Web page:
for row in my_list:
            dict[row[0]] = row[1]
        return dict
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  • \$\begingroup\$ What Python version did you write this for? \$\endgroup\$ – Mast Sep 28 '18 at 11:45
  • 1
    \$\begingroup\$ @Graipher Oops, my misunderstanding. \$\endgroup\$ – 200_success Sep 28 '18 at 15:13
4
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Your code is very nicely split into functions. As a next step I would split it to classes. What you want to do is

  1. Collect the data for a given city
  2. Convert it into a schema that fits your purposes and write it to a file

In my opinion, the scheduling of this job should be done elsewhere, e.g. cron

Although the +-sign concatenates strings correctly it is not the most readable way to do it. There are many ways to format strings in Python3 and I tend to use f-strings.

Pandas is a great library for data analysis and data "wrangling" but to use it to write csv files is simply an overkill. Usually, you want to keep your virtual environmets as small as possible and use the standard library as much as possible. In this case the csv library is all you need.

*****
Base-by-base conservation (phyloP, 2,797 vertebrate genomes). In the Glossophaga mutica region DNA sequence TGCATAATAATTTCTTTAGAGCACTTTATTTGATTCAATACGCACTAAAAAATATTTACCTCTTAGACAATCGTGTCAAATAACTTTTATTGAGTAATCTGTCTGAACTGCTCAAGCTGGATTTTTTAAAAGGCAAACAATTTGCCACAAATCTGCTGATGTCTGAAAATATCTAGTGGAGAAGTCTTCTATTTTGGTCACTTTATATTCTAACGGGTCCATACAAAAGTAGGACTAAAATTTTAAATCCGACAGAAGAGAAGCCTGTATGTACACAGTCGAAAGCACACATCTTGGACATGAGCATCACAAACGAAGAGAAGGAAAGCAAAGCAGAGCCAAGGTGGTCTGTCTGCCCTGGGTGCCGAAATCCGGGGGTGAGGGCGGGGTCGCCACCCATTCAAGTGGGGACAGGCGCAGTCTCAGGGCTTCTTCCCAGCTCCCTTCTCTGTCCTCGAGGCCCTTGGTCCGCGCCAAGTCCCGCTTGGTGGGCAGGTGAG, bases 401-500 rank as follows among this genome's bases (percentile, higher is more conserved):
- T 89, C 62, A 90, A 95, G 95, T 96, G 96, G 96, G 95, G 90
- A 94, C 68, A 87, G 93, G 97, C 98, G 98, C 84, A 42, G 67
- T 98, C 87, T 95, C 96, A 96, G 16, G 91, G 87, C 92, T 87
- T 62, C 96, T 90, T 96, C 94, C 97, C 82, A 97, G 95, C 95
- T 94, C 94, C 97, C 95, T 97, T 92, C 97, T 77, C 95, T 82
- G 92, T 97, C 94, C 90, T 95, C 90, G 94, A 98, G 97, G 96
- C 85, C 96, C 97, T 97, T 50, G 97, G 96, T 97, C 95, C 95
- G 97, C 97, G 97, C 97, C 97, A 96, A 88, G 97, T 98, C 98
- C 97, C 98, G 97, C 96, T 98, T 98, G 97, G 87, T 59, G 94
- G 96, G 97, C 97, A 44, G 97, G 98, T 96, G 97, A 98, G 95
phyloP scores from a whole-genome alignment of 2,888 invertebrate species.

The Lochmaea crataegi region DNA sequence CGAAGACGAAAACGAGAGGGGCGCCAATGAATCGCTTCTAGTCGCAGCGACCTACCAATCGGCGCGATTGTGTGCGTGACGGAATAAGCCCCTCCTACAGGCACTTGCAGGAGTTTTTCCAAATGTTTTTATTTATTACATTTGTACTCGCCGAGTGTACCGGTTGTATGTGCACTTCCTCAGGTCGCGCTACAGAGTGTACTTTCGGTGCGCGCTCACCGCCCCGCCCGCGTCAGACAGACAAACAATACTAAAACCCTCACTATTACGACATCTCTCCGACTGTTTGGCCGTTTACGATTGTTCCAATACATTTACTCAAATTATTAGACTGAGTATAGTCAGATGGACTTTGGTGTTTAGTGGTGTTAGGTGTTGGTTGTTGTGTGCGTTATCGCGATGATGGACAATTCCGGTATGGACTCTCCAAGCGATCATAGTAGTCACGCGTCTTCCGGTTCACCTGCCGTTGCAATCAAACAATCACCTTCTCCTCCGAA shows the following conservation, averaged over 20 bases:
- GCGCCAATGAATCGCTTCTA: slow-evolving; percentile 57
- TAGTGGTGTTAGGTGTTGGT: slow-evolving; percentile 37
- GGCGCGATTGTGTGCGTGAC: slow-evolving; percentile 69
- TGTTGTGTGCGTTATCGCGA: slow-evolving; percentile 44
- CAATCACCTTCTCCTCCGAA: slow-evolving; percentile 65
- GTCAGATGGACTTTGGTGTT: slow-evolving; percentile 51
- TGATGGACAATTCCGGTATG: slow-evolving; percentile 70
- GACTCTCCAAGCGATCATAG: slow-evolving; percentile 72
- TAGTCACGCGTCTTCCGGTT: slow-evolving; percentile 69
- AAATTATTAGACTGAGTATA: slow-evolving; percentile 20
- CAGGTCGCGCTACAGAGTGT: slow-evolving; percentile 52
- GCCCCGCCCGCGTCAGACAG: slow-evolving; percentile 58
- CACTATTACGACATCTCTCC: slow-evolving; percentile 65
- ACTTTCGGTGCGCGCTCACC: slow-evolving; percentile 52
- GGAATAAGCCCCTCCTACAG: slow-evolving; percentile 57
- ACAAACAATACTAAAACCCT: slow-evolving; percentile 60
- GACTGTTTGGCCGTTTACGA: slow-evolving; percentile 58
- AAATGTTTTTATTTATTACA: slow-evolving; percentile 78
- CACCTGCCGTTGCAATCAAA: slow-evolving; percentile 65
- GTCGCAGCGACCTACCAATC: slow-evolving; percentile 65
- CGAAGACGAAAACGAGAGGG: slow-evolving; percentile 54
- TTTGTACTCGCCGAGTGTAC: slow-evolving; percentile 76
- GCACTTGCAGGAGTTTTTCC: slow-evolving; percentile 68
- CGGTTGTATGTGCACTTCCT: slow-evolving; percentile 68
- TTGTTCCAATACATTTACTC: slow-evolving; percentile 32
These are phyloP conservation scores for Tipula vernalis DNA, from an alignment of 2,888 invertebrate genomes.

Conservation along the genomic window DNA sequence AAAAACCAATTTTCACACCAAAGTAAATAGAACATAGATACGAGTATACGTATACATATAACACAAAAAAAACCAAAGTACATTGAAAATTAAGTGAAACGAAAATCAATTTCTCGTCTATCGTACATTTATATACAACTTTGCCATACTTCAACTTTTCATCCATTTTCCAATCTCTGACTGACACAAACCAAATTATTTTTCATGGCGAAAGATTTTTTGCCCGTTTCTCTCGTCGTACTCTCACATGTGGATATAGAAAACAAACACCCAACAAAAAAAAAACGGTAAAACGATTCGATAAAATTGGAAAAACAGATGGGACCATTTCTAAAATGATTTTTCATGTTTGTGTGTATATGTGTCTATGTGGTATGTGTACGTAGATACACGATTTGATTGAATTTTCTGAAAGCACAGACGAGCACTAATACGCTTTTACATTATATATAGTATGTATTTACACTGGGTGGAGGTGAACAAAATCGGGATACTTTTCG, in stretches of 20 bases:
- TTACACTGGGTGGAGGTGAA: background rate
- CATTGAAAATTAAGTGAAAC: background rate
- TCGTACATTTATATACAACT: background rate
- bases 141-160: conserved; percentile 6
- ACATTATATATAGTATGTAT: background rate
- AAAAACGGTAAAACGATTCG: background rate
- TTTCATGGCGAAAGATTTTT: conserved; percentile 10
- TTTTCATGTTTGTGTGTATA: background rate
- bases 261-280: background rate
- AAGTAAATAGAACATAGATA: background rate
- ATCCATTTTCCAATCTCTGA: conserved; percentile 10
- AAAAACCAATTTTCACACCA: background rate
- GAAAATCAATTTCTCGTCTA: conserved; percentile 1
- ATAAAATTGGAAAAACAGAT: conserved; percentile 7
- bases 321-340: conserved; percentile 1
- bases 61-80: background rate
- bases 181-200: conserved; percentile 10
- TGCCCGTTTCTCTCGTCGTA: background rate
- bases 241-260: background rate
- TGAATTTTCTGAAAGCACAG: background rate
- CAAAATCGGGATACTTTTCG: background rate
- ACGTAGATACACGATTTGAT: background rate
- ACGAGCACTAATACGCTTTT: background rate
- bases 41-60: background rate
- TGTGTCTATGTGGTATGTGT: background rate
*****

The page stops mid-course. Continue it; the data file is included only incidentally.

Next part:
I think you got somehow lost when modifying the API response. There is absolutely no need to convert it from dictionary to json and then back to tabular form. Simply use the dictionary that requests gives you, get the data you need and write it to a file.

Here's my code:

from os.path import isfile
from io import StringIO
from datetime import datetime
from csv import DictWriter
import requests


URL = 'https://pm1aapplicantsdata.blob.core.windows.net/databases/CitiesWeather/CitiesWeather.csv'

class CityWeatherCollector(object):
    """Class to collect weather information for a given city from openweathermap.org
    """

    base_url = "http://api.openweathermap.org/data/2.5/weather?"
    apikey = 'xxxxxxxxxxxxxxxxxxxxxxx'

    def __init__(self, city, code):
        self.city = city
        self.code = code

    @property
    def full_url(self):
        return self.base_url + f"appid={self.apikey}&q={self.city},{self.code}"

    def fetch_data(self):
        response = requests.get(self.full_url)
        if response.status_code == 200:
            #returns a dictionary
            return response.json()
        else:
            raise WeatherCollectionError(f"Response from API was: {response.status_code}")


class WeatherCollectionError(Exception):
    pass


class WeatherDataWriter(object):

    def __init__(self, full_filepath):
        self.full_filepath = full_filepath

class WeatherData(object):
    """Class for a representation of the data"""

    def __init__(self, name, country, temp, humidity, pressure, visibility, wind_speed, timestamp=datetime.now()):
        self.name = name
        self.country = country
        self.temp = temp
        self.humidity = humidity
        self.pressure = pressure
        self.visibility = visibility
        self.wind_speed = wind_speed